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Our Veggie Stand-Week 5 and 40% Sale Ends Tomorrow

July 6th, 2014

Hey there-

Just a quick update. Last week we had a blog update about growing Humble Seed in our Tower Garden Aeroponic Growing System here in Ann Arbor, MI as of week four. Well, we are at the end of week 5 things are looking pretty good with some fruit development and more explosive growth!

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Costata Romanesco Zucchini: Week 5

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Fordhook Giant Swiss Chard-Week 5

 

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Broccoli Rabe-Week 5

 

 

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PIC 714 Green Romaine-Week 5

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Explosive overall growth week over week (week 5)

We started additional romaine and dill that we just put into the last 8 open slots. Now we are at max capacity with a full 28 slots of nutrient dense food growing. (Again, check out our blog from last week on how were are accomplishing raising the Brix level of our food with 76 certified organic earth-bound minerals.)

What else are we growing?  Tomatoes, eggplant, watermelon, basil, dill, peppers, beans, cucumber, squash, kale, spinach, lettuce, and a few more. This upcoming week should also provide some exciting results!

 

Lastly, don’t forget our “40% off for the 4th” sale ends tomorrow.  Get 40% off The Producer Seed Bank.  That’s nearly a $40.00 savings! You’ll be paying  just $2.30/per pack for the highest quality non-gmo seed bank on the market.

About Us:

Humble Seed specializes in premium garden seed kits that are packaged and themed for convenience and ease. We are dedicated to providing the highest quality heirloom, non-GMO, non-hybrid, and organic seed varieties to those who choose to start from seed. We’re also proud to say we have taken the Safe Seed Pledge!!

Does starting your first garden seem too overwhelming or you simply don’t have the space?  The Tower Garden may be the answer for you!  Passionate about gardening and healthy living, want to help us get Humble Seed and Tower Garden in to EVERY school  or looking to expand your current health-based business? Consider becoming a Tower Garden distributor! Email info@humbleseed.com for more information.

 

 

 

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3 Ways To Make The Most Of Your Space

June 5th, 2014

container gardening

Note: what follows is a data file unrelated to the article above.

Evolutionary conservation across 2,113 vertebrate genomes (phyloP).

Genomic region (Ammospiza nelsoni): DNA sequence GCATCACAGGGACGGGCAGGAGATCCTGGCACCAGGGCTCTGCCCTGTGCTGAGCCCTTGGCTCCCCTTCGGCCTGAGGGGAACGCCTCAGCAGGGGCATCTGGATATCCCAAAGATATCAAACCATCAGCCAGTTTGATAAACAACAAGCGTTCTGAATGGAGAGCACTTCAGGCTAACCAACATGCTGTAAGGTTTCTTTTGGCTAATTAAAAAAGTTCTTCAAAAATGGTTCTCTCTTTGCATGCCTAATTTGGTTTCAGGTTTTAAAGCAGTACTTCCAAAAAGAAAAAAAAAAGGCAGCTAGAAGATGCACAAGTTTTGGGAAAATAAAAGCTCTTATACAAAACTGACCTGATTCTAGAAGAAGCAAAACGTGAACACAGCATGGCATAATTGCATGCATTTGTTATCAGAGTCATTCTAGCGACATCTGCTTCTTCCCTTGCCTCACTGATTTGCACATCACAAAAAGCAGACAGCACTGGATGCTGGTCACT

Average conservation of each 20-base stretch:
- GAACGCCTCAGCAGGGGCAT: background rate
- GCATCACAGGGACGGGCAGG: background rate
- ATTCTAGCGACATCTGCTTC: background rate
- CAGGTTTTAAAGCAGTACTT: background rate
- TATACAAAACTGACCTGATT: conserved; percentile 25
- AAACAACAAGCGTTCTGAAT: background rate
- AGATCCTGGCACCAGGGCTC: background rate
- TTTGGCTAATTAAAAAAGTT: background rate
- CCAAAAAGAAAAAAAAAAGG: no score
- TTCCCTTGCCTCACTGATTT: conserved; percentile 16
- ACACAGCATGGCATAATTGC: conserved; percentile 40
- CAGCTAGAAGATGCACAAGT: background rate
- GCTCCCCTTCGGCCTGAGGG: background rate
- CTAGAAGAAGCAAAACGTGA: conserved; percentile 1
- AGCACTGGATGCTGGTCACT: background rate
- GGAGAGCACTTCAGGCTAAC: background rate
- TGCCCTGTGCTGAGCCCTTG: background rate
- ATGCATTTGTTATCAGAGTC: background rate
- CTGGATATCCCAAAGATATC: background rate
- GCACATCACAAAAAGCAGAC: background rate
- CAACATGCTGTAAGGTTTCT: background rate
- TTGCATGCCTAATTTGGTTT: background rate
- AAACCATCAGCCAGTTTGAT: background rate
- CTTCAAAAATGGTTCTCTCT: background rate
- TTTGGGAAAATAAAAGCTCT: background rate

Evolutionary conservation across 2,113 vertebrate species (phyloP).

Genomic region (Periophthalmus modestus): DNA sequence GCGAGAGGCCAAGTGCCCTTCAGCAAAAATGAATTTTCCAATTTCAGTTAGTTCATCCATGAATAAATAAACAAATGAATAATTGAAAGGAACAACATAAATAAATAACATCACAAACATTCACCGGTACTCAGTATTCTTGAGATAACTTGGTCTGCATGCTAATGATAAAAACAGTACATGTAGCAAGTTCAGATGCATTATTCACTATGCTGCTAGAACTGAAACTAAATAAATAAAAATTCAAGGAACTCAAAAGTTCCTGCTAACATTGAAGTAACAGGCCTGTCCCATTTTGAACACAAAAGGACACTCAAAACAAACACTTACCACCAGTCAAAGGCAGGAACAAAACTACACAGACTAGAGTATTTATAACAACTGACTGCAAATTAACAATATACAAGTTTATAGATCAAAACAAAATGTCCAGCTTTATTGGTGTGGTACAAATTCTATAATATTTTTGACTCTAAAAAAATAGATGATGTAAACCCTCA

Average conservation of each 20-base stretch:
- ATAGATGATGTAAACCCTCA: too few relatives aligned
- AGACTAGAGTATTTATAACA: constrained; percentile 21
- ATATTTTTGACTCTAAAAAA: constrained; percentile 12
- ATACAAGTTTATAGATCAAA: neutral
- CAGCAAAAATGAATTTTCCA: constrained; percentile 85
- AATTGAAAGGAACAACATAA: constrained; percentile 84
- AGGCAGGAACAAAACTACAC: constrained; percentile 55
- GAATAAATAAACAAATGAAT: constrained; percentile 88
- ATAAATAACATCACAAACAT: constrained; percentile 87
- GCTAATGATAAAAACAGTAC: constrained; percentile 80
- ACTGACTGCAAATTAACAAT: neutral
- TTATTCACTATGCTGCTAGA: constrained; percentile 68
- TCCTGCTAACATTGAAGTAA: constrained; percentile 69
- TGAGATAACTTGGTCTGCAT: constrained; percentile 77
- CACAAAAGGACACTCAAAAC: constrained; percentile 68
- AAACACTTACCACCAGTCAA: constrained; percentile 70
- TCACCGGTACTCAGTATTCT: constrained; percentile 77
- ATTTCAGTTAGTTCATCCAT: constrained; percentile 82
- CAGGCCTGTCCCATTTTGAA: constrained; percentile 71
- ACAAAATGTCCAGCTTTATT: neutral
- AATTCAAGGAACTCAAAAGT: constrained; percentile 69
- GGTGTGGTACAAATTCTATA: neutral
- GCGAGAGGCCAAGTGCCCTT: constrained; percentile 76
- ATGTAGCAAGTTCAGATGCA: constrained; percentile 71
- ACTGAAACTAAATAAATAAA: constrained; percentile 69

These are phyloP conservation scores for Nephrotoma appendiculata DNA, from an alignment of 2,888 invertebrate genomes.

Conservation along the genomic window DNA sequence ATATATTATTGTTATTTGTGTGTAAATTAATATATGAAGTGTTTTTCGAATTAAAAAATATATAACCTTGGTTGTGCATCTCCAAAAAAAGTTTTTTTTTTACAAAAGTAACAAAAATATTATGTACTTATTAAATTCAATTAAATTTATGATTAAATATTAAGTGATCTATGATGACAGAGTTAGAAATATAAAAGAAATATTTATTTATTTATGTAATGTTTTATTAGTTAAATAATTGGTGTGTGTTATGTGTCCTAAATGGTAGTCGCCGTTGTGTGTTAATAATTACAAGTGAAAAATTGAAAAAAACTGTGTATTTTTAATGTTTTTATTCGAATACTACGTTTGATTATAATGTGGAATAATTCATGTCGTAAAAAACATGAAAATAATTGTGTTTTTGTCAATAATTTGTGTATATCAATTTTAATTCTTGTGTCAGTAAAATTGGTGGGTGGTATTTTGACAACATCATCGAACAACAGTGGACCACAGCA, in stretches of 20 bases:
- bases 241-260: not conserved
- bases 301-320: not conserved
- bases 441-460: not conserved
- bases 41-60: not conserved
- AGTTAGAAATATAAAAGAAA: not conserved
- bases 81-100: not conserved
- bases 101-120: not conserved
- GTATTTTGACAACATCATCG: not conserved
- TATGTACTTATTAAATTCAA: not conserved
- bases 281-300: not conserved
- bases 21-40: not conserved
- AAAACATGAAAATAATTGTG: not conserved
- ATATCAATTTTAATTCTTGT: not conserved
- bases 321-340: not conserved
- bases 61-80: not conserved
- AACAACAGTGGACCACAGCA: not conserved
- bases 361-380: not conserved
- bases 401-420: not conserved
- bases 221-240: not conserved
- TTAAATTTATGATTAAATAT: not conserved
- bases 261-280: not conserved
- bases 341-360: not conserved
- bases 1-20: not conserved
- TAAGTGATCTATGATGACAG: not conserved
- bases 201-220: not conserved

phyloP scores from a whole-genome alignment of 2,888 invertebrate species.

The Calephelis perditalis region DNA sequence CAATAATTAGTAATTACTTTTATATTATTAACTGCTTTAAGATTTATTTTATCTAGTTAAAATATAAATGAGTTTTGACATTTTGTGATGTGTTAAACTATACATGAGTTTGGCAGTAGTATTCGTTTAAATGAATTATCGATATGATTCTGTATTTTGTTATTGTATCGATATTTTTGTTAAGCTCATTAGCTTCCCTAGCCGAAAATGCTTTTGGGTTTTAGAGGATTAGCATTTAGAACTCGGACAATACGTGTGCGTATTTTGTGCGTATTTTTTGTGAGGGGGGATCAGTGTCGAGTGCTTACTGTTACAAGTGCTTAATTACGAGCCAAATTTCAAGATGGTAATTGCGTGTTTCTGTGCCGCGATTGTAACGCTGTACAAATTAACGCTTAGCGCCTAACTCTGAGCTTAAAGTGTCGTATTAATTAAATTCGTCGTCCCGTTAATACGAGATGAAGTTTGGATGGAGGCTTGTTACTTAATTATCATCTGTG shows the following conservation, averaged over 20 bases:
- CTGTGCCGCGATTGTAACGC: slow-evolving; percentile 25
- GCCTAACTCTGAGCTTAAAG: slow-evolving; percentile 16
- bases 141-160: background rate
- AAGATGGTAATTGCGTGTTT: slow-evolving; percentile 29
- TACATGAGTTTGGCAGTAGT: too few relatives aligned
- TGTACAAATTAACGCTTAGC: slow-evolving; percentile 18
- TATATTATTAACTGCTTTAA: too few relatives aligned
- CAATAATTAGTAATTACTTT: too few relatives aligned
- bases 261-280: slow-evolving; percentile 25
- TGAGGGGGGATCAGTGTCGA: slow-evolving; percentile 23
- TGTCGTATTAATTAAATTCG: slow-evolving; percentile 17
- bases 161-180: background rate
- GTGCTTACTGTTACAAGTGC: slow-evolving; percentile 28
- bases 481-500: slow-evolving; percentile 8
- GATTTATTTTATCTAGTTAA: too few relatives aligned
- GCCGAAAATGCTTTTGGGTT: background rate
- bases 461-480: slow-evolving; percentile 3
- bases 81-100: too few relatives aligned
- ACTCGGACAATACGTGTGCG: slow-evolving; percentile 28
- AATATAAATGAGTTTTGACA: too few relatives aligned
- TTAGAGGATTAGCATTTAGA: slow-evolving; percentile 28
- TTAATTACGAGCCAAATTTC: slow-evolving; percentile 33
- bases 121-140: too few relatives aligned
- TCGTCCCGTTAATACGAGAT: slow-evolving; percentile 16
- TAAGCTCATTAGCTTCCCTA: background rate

If your patio is the size of a postage stamp (been there), then making the most of your space is paramount. Luckily, a small space does not mean you have to give up growing your favorite fruits and vegetables; it just means you have to get a little creative! Hoop houses, vertical, and container gardening are three fantastic ways to manage urban and small spaces.

Hoop Houses – These are miniature, unheated greenhouses made with a series of metal hoops covered in plastic, and set over a raised bed to trap heat. 

     Advantages: This creates a microclimate around your plants, while jump starting and extending the growing season. Hoop houses are a low tech structure to build, and should cost no more than $50 if you want to go simple. This method is especially ideal if daylight length is less than 10 hours with harsh winters – but have little space for a greenhouse. With proper ventilation, hoop houses can be used in the summertime too.

     How To: First, a support structure needs to be built using PVC tubing or standard metal pipes – we’ve even seen it constructed using ocotillo cactus bones. Cut that to the size needed for your garden, and push both ends into the ground in an arc. Once you have this done, cover them with plastic, and presto! Your hoop house is ready to go.

Vertical Gardening – While there are numerous ways to create a vertical garden, there are essentially two types of vertical garden styles: those that grow in soil and those that grow in water. If you’re interested in water-based vertical gardening, our hydroponic Tower Garden posts (including our goals, experiences and photos) is something you may be interested in. Check in with us every month for these posts!

     Advantages: Some of the advantages of all vertical gardening include: plants become less pest and disease prone since plants are away from the ground where pests tend to gravitate. Gardeners also don’t have to be stooped over a garden for hours, as less time is spent  harvesting while leaning over a garden bed. Weeding and tilling become less necessary in some circumstances.  Another fantastic benefit? Typically less water is required for vertical gardening, and your plants will look healthier as oxygen has the opportunity to circulate more evenly.